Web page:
A raft of European nations including Italy and Belgium took urgent new measures on Monday to combat a second wave of coronavirus infections as the worldwide caseload topped 40 million.
The latest global milestone came just hours after the number of people who have died from COVID-19 passed 250,000 in Europe, according to an AFP tally, as the pandemic rampages across much of the continent.
Many governments are seeking to avoid the full-on lockdowns imposed in the first wave as they battle to keep their economies going.
But in some countries, people are chafing against new restrictions on daily life, and anti-mask protests, court challenges and battles between central and local governments are on the rise.
In Belgium, where hospitalisations rose 100 percent in just the last week, bars and restaurants were closed on Monday for a month and a curfew will be reinforced overnight.
"Managers, chefs, dish-washers, everyone is suffering," Angelo Bussi said as he put the key in the lock of his Brussels restaurant late Sunday.
"We don't feel like anyone cares. It breaks my heart," he told AFP before shrugging and walking off into the night. "Ah, well there we are, see you in a month."
Belgium's second major lockdown comes after Prime Minister Alexander de Croo warned the situation was "much worse" than in March when there was an almost complete confinement.
Wales also decided to impose a full "firebreak" lockdown for two weeks from Friday which forces people to stay home except for limited purposes like exercise.
Non-food retailers, cafes, restaurants, pubs, hotels and services such as hairdressers and beauticians are all closing.
Italy, the initial epicentre of Europe's outbreak, also announced fresh curbs including earlier closures for bars and restaurants and a push to increase working from home.
In Poland, where around half the country is now designated as a coronavirus "red zone", the government said the national stadium would double as a field hospital to help ease the strain on overwhelmed health facilities.
'Second wave is here'
Switzerland meanwhile made mask-wearing compulsory in indoor public spaces and put limits on public gatherings after infections doubled over the last week.
"The second wave is here, earlier and stronger than we expected, but we are prepared," Swiss Health Minister Alain Berset said.
France imposed its own overnight curfew from the weekend in nine cities including Paris, affecting 20 million people, with a record 32,400 new infections reported on Saturday.
Slovenia did too, with its roughly two million inhabitants forced to stay home between 9:00 pm and 6:00 am from Tuesday and banned from non-essential travel.
While European nations imposed new restrictions, a lockdown eased in Australia's second-biggest city of Melbourne on Monday, as residents flocked to reopened hair salons and golf courses that had been closed for more than 100 days.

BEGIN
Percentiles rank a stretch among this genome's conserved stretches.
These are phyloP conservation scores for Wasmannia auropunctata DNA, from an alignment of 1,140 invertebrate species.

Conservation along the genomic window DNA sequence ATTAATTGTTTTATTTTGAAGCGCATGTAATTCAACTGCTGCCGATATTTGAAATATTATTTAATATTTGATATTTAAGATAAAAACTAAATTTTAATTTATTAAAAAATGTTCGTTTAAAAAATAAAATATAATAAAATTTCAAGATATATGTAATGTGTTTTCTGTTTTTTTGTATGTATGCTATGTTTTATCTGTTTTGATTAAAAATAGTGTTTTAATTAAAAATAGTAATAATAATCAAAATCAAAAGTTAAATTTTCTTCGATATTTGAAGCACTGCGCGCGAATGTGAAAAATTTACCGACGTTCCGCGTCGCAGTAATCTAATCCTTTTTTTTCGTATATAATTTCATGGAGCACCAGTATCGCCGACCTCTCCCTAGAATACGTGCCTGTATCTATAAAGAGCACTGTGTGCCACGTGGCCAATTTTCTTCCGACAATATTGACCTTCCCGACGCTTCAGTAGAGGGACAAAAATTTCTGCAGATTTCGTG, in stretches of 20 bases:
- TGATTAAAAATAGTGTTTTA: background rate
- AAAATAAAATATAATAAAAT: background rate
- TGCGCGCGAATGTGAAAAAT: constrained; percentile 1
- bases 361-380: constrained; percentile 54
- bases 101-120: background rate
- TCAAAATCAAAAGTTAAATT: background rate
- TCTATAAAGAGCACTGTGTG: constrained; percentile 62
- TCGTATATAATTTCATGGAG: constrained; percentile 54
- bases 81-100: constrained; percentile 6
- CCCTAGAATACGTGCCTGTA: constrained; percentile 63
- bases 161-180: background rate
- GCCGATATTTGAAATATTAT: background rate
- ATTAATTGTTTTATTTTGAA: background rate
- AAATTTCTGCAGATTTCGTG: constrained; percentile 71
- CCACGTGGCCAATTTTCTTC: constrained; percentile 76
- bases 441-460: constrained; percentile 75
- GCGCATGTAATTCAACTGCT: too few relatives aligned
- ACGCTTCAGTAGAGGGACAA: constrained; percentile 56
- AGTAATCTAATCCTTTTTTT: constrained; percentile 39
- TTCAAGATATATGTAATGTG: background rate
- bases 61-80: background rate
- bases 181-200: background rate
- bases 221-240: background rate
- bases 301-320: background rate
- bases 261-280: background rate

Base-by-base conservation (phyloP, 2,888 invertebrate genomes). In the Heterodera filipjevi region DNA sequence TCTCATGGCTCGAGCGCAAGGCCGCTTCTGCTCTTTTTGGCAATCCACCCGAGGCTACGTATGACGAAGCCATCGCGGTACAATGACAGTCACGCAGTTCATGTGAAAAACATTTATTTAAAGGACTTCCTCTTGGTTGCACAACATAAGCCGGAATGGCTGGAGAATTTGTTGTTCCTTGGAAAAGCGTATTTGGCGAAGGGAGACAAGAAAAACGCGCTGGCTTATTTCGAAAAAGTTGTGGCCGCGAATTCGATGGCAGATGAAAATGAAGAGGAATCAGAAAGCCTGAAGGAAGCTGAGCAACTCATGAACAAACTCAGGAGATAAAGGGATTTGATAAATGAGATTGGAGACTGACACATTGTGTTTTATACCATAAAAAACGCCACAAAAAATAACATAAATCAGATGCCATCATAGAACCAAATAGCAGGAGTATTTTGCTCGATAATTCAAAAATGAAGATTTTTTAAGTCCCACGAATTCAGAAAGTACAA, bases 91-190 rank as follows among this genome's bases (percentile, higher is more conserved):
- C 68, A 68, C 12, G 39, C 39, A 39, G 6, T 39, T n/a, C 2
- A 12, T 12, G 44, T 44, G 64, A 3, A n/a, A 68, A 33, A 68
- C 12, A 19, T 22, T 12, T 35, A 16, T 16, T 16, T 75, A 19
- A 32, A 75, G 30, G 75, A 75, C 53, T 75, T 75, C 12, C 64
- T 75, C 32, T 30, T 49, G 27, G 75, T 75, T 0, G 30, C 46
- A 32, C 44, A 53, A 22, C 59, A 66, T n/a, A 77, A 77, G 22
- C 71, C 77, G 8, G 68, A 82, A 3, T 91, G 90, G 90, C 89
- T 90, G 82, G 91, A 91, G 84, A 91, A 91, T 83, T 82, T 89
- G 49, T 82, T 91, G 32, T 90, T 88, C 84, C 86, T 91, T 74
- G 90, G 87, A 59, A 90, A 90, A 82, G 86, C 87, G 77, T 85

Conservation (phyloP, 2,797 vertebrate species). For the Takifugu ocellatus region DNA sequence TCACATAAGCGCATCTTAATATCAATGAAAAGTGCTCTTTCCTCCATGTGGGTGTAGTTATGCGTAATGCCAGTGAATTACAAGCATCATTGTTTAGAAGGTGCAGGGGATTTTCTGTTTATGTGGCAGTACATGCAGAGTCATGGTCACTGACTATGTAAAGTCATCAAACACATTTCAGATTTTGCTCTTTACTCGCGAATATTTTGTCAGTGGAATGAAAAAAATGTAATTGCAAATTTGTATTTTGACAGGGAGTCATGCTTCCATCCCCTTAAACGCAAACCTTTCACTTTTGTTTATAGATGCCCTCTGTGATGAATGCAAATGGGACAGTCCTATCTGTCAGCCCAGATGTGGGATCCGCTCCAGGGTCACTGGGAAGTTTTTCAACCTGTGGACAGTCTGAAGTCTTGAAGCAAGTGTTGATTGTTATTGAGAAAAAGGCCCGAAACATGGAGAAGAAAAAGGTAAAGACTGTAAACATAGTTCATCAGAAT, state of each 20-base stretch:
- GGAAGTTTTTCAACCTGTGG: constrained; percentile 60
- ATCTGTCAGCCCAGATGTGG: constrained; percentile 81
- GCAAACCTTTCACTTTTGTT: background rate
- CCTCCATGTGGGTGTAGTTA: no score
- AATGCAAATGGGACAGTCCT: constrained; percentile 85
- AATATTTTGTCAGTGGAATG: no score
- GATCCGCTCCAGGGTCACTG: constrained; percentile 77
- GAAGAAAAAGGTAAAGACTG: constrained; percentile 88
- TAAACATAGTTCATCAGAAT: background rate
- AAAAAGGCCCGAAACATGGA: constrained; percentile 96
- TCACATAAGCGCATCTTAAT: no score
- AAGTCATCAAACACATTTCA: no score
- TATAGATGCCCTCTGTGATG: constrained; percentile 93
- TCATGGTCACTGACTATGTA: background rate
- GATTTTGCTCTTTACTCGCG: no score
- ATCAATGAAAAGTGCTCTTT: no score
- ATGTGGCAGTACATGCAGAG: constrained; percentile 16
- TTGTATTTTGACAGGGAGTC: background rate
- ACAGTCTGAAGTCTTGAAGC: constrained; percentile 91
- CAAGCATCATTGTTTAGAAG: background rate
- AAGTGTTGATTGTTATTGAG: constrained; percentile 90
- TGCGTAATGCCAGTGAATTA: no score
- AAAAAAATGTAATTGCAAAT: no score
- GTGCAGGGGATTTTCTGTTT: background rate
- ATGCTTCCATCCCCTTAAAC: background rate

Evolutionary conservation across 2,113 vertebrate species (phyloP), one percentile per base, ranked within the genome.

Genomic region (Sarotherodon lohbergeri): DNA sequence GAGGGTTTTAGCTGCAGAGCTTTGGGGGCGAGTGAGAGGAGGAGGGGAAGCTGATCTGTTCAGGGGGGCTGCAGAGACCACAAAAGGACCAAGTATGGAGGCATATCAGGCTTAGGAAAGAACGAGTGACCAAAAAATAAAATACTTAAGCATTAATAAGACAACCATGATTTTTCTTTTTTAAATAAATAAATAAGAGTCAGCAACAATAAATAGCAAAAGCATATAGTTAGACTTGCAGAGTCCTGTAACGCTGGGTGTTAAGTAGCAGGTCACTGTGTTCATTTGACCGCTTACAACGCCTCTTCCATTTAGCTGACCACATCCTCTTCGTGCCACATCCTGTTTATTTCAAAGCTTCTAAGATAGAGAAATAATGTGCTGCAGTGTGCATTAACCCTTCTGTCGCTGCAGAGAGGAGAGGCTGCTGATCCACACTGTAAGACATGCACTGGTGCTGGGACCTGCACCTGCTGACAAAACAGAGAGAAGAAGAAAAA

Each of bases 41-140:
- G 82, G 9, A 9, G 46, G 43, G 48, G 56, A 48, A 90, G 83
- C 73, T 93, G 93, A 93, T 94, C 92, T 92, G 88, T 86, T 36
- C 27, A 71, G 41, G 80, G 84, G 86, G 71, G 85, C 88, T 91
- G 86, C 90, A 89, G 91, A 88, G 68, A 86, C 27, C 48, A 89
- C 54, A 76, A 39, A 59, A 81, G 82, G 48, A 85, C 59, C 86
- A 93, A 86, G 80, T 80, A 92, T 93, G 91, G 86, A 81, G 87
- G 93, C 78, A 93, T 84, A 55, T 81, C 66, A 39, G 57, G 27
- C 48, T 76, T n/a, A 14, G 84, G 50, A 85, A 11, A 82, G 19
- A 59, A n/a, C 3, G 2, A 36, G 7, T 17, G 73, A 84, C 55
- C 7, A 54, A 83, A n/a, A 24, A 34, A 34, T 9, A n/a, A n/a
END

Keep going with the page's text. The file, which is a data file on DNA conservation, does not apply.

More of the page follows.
The number of daily cases rose to 700 in August in the state of Victoria of which Melbourne is the capital, but following months of a strict lockdown it has fallen as low as one, with four recorded on Monday.
Melbourne hair salon owner Daniel Choi said he was suddenly fully booked until December.
"From yesterday, there are so many messages for me: 'I want a haircut'. They want to change their style," he told AFP.
Restaurants and most other retail businesses will remain shut until at least November, though.
Israel has also lifted restrictions that banned people from travelling more than a kilometre from home as well as closing kindergartens, beaches and national parks.
Saudi Arabia eased more of its own virus restrictions when it allowed worshippers to re-enter the Grand Mosque in Mecca, Islam's holiest site, for prayers on Sunday for the first time since March.
And China, where the virus first emerged at the end of 2019, saw its economy charge ahead in the third quarter, growing 4.9 percent in what is close to pre-pandemic levels.
Numerous political figures have contracted the virus in recent days, including veteran chief Palestinian negotiator Saeb Erekat, who is in a "critical" condition and in a medically induced coma, the Jerusalem hospital treating him said.
South Africa's Health Minister Zweli Mkhize said he tested positive for Covid-19 just two days after the country's diagnosed cases topped 700,000.
Mkhize, 64, is the fifth member of the government to contract the virus after his colleagues in the ministries of defence, labour, trade and mineral resources.
A vaccine remains the greatest hope to end the cycle of imposing and lifting lockdowns across the world, and the United Nations said Monday it would stockpile a billion syringes worldwide by the end of 2021 for that purpose.
"Vaccinating the world against Covid-19 will be one of the largest mass undertakings in human history," UNICEF executive director Henrietta Fore said.